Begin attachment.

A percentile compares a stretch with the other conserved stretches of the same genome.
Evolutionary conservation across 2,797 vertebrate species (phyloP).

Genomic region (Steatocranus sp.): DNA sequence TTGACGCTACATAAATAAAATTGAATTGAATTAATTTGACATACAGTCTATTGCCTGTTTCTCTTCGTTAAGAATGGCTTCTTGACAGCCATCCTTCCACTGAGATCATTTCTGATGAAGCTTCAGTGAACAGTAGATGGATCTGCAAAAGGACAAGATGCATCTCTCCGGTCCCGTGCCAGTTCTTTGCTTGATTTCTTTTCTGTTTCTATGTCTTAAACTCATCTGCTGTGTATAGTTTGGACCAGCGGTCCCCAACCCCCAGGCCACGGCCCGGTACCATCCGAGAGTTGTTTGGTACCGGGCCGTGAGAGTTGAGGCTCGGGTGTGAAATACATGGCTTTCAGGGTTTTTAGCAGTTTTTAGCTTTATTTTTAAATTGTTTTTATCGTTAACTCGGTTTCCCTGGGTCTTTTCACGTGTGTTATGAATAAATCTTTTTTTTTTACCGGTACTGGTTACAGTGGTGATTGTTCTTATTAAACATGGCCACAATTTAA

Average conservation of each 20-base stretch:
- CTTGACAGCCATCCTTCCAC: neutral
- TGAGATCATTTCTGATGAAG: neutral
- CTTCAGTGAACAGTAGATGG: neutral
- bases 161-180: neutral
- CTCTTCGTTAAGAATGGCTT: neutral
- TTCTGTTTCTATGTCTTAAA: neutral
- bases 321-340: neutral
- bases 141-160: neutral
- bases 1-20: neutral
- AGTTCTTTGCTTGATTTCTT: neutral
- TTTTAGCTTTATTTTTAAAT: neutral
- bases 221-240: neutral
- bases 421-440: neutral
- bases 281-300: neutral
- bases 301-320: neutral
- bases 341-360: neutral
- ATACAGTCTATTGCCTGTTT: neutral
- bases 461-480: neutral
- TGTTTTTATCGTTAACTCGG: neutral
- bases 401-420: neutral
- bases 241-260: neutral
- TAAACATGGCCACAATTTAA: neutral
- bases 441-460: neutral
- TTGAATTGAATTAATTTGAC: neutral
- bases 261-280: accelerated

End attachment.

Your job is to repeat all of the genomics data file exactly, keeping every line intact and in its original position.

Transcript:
A percentile compares a stretch with the other conserved stretches of the same genome.
Evolutionary conservation across 2,797 vertebrate species (phyloP).

Genomic region (Steatocranus sp.): DNA sequence TTGACGCTACATAAATAAAATTGAATTGAATTAATTTGACATACAGTCTATTGCCTGTTTCTCTTCGTTAAGAATGGCTTCTTGACAGCCATCCTTCCACTGAGATCATTTCTGATGAAGCTTCAGTGAACAGTAGATGGATCTGCAAAAGGACAAGATGCATCTCTCCGGTCCCGTGCCAGTTCTTTGCTTGATTTCTTTTCTGTTTCTATGTCTTAAACTCATCTGCTGTGTATAGTTTGGACCAGCGGTCCCCAACCCCCAGGCCACGGCCCGGTACCATCCGAGAGTTGTTTGGTACCGGGCCGTGAGAGTTGAGGCTCGGGTGTGAAATACATGGCTTTCAGGGTTTTTAGCAGTTTTTAGCTTTATTTTTAAATTGTTTTTATCGTTAACTCGGTTTCCCTGGGTCTTTTCACGTGTGTTATGAATAAATCTTTTTTTTTTACCGGTACTGGTTACAGTGGTGATTGTTCTTATTAAACATGGCCACAATTTAA

Average conservation of each 20-base stretch:
- CTTGACAGCCATCCTTCCAC: neutral
- TGAGATCATTTCTGATGAAG: neutral
- CTTCAGTGAACAGTAGATGG: neutral
- bases 161-180: neutral
- CTCTTCGTTAAGAATGGCTT: neutral
- TTCTGTTTCTATGTCTTAAA: neutral
- bases 321-340: neutral
- bases 141-160: neutral
- bases 1-20: neutral
- AGTTCTTTGCTTGATTTCTT: neutral
- TTTTAGCTTTATTTTTAAAT: neutral
- bases 221-240: neutral
- bases 421-440: neutral
- bases 281-300: neutral
- bases 301-320: neutral
- bases 341-360: neutral
- ATACAGTCTATTGCCTGTTT: neutral
- bases 461-480: neutral
- TGTTTTTATCGTTAACTCGG: neutral
- bases 401-420: neutral
- bases 241-260: neutral
- TAAACATGGCCACAATTTAA: neutral
- bases 441-460: neutral
- TTGAATTGAATTAATTTGAC: neutral
- bases 261-280: accelerated